It reminds me of the idea of “Guess what the teacher’s thinking”. Imagine a teacher says “Name a classical composer”. You say “Beethoven”, and the teacher says “Wrong! The answer was Mozart”. You did answer the question, but the question wasn’t worded well enough to make clear to you the range (or narrowness) of the expected responses. It question implied there were many possible answers, but since there was actually only one, a less stupid question would have been “Name a classical composer born in 1756″. This would be the same issue – the “lizard” clue could mean either, but only one will be accepted by the game. Another example of this was the “shadowed moon”. This was meant to be the eclipse, but it could be interpreted as being eclipse, crescent, half or even gibbous moon. Much too unclear. Another clue that I never realized was vague came to my attention in a very unusual way which I think says something interesting about the different ways people “read” games.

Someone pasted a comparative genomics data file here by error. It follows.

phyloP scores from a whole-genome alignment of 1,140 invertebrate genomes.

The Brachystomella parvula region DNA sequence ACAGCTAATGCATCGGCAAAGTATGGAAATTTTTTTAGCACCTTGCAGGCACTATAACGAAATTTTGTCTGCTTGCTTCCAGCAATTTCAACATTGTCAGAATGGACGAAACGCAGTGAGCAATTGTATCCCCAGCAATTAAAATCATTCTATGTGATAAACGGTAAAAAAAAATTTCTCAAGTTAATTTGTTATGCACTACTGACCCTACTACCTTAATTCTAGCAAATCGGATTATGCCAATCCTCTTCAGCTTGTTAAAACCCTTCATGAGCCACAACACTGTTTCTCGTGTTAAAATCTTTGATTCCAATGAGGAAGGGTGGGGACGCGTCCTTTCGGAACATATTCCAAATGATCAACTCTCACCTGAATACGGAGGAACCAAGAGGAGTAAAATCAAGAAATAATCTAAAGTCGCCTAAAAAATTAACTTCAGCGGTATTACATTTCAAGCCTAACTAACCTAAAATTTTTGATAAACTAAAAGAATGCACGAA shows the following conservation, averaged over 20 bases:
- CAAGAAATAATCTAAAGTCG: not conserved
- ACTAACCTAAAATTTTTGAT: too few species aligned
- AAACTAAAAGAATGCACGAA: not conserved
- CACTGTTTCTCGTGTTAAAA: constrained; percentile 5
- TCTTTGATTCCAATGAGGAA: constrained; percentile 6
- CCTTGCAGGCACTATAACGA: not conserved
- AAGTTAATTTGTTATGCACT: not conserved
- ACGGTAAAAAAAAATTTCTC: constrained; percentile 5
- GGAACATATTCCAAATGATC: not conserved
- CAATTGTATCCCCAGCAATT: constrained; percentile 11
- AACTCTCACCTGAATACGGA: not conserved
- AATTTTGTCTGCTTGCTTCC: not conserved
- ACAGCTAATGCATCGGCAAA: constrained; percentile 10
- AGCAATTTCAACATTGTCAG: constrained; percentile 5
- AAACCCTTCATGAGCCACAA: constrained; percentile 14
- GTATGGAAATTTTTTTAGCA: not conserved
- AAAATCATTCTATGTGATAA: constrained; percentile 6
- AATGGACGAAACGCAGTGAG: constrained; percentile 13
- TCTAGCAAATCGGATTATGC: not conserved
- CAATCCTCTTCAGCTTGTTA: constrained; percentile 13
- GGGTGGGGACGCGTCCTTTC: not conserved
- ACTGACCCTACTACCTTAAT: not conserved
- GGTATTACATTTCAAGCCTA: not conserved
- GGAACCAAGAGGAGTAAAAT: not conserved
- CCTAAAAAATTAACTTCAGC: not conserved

This is a young boar (this is also the only blog entry which will have such endearing pictures). It has stripes. One of the clues for a boar was something like “the one with the young stripes”. I realized most people might not instantly know this, but with a little bit of research, or a process of elimination, should have made this clear. However, consider the three variations of the boar block – two of them have things akin to “stripes”.